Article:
I will go a step further. Some modern music with its heavy beat originated from African pagan ritual. The problem is not with the instruments, but with what they were doing with them. They were doing satanic worship. This created a rift in modern churches because rock and roll, which began as rebellion in the sixties, eventually moved into the church as a counter culture. It was the expression of the me generation and incompatible to the humility of simple worship. Next came Hollywood, which promoted fame, movie stars and professional music. Our culture morphed us into believing that the only people who should make music are the good looking professional singers. This too was an attack on humble worship. I think we should sing and play instruments and do it as well as we can, but we should always remember that it is not about us or our music, but about Him.
I think much of the the controversy today began with 2 extreme viewpoints from our recent history. One extreme was started by the group called Church of Christ. They took the legalistic position that since the Bible does not mention much about music, that we should not use instruments at all and they actually forbid their use. This is misguided and wrong. If you look at Ephesians 5:19, the word melody, in the Greek means to pluck an instrument. They get around this by saying that the verse tells us to make melody in our hearts, but any musician knows that you can make a melody in your heart and also on your instrument simultaneously. The Church of Christ people fail to acknowledge Revelation 5:8, 14:2 and 15:2 where it mentions that people will be playing harps in heaven. I don't know what thay will do when God gives them a harp to play and they don't want to play it for God - should be interesting !!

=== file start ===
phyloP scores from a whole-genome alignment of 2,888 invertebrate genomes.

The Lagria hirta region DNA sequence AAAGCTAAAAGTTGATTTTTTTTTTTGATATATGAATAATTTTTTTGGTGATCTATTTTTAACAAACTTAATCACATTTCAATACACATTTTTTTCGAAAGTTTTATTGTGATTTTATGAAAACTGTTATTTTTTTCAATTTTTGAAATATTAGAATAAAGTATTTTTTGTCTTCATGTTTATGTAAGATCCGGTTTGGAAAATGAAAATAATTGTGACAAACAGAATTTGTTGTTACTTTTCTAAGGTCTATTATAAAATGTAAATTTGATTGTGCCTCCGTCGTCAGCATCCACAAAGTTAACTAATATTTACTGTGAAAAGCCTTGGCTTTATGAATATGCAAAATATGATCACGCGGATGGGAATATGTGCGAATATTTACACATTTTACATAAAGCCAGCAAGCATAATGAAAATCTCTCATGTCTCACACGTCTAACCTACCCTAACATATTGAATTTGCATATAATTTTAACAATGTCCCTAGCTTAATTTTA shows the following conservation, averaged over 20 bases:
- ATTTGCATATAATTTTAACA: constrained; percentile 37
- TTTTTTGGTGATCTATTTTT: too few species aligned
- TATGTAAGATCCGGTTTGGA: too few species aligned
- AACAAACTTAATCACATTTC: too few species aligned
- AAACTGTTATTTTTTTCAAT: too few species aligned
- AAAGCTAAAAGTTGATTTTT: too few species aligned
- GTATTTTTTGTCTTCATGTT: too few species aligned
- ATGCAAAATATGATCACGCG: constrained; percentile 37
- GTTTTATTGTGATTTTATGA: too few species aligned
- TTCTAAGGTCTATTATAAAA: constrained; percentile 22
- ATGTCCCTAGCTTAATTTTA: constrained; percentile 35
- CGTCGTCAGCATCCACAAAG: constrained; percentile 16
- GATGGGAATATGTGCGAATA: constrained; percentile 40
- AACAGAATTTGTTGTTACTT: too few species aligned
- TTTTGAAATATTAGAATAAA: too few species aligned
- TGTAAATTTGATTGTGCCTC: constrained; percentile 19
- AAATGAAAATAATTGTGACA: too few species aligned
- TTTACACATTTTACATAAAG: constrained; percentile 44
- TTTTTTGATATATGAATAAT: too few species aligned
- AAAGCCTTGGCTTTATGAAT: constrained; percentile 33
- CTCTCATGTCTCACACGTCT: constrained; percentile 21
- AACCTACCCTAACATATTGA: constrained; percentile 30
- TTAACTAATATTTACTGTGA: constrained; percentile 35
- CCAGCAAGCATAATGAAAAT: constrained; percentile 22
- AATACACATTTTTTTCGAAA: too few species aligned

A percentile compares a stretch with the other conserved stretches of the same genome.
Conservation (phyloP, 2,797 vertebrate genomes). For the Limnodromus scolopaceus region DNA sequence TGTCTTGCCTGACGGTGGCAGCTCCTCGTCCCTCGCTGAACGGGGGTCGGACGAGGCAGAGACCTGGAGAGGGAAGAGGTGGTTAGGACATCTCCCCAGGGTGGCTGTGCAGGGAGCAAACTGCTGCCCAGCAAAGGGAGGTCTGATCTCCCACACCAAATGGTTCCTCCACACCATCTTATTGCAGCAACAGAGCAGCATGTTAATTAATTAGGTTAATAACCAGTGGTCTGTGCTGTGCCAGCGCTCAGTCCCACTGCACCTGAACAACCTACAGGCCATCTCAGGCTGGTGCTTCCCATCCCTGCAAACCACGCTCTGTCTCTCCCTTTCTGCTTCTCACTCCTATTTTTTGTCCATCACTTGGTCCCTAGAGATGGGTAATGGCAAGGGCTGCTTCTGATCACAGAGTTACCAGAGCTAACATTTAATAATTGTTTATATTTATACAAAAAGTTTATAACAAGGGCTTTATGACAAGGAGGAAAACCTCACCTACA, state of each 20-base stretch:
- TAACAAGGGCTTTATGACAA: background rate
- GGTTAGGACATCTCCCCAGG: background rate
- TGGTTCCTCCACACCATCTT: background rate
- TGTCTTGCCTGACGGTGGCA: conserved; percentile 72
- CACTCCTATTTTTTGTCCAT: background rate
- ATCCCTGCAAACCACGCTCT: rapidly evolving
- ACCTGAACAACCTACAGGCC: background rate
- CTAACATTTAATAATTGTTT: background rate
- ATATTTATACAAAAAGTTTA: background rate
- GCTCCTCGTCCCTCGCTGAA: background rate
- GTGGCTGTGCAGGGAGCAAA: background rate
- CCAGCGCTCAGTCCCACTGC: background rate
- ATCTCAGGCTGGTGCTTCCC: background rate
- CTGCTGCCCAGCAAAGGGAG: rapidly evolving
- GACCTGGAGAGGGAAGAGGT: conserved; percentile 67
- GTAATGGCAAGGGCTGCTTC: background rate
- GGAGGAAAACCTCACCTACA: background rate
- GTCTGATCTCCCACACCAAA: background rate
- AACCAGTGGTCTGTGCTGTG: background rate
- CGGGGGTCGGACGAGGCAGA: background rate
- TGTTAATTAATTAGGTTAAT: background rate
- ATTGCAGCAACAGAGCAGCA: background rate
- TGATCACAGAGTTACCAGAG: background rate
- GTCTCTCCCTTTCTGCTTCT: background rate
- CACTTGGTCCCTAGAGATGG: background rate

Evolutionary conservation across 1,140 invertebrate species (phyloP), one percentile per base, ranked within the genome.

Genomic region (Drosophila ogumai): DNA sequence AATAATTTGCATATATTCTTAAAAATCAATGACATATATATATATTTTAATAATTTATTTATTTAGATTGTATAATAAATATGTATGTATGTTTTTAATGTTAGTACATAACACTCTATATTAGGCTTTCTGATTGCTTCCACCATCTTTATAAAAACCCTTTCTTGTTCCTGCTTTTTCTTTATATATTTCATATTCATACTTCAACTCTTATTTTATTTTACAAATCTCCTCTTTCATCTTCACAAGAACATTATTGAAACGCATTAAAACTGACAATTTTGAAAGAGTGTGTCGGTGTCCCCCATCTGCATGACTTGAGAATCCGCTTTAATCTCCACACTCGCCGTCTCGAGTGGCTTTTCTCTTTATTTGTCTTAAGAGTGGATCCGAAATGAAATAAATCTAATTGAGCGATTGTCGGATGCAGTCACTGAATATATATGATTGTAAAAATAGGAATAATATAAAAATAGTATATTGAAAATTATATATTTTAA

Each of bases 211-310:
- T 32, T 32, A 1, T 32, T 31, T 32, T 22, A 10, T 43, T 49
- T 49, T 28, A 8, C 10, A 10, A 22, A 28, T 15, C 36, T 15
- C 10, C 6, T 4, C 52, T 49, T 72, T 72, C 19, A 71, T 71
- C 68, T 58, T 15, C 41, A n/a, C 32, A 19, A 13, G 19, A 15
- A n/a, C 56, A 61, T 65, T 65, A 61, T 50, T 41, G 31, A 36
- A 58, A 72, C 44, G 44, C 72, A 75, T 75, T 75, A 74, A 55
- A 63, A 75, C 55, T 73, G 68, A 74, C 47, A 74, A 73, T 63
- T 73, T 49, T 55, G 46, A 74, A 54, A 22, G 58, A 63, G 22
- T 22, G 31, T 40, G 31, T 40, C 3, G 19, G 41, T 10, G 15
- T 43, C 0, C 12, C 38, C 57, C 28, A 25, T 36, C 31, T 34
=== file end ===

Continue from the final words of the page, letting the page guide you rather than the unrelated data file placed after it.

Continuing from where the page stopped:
The other extreme viewpoint that has caused much harm in the church is the movement toward professionalism and secular music. Our culture has conditioned us to believe that any imperfection in music is no longer acceptable. I think this mind set has come from much pride, fame and fortune. God invented music and gave it to us as a gift to praise Him, not as a means of making money and gaining power over other individuals. The first musician was Jubal, who invented the first instruments for worship. Also, a relative named Tubal, made it possible to use metal instruments to do the same. Look at Genesis 4:21 and 22. We have come a long way from there, but we have lost the original intent of playing music for the sole purpose of praise and worship to God who invented it.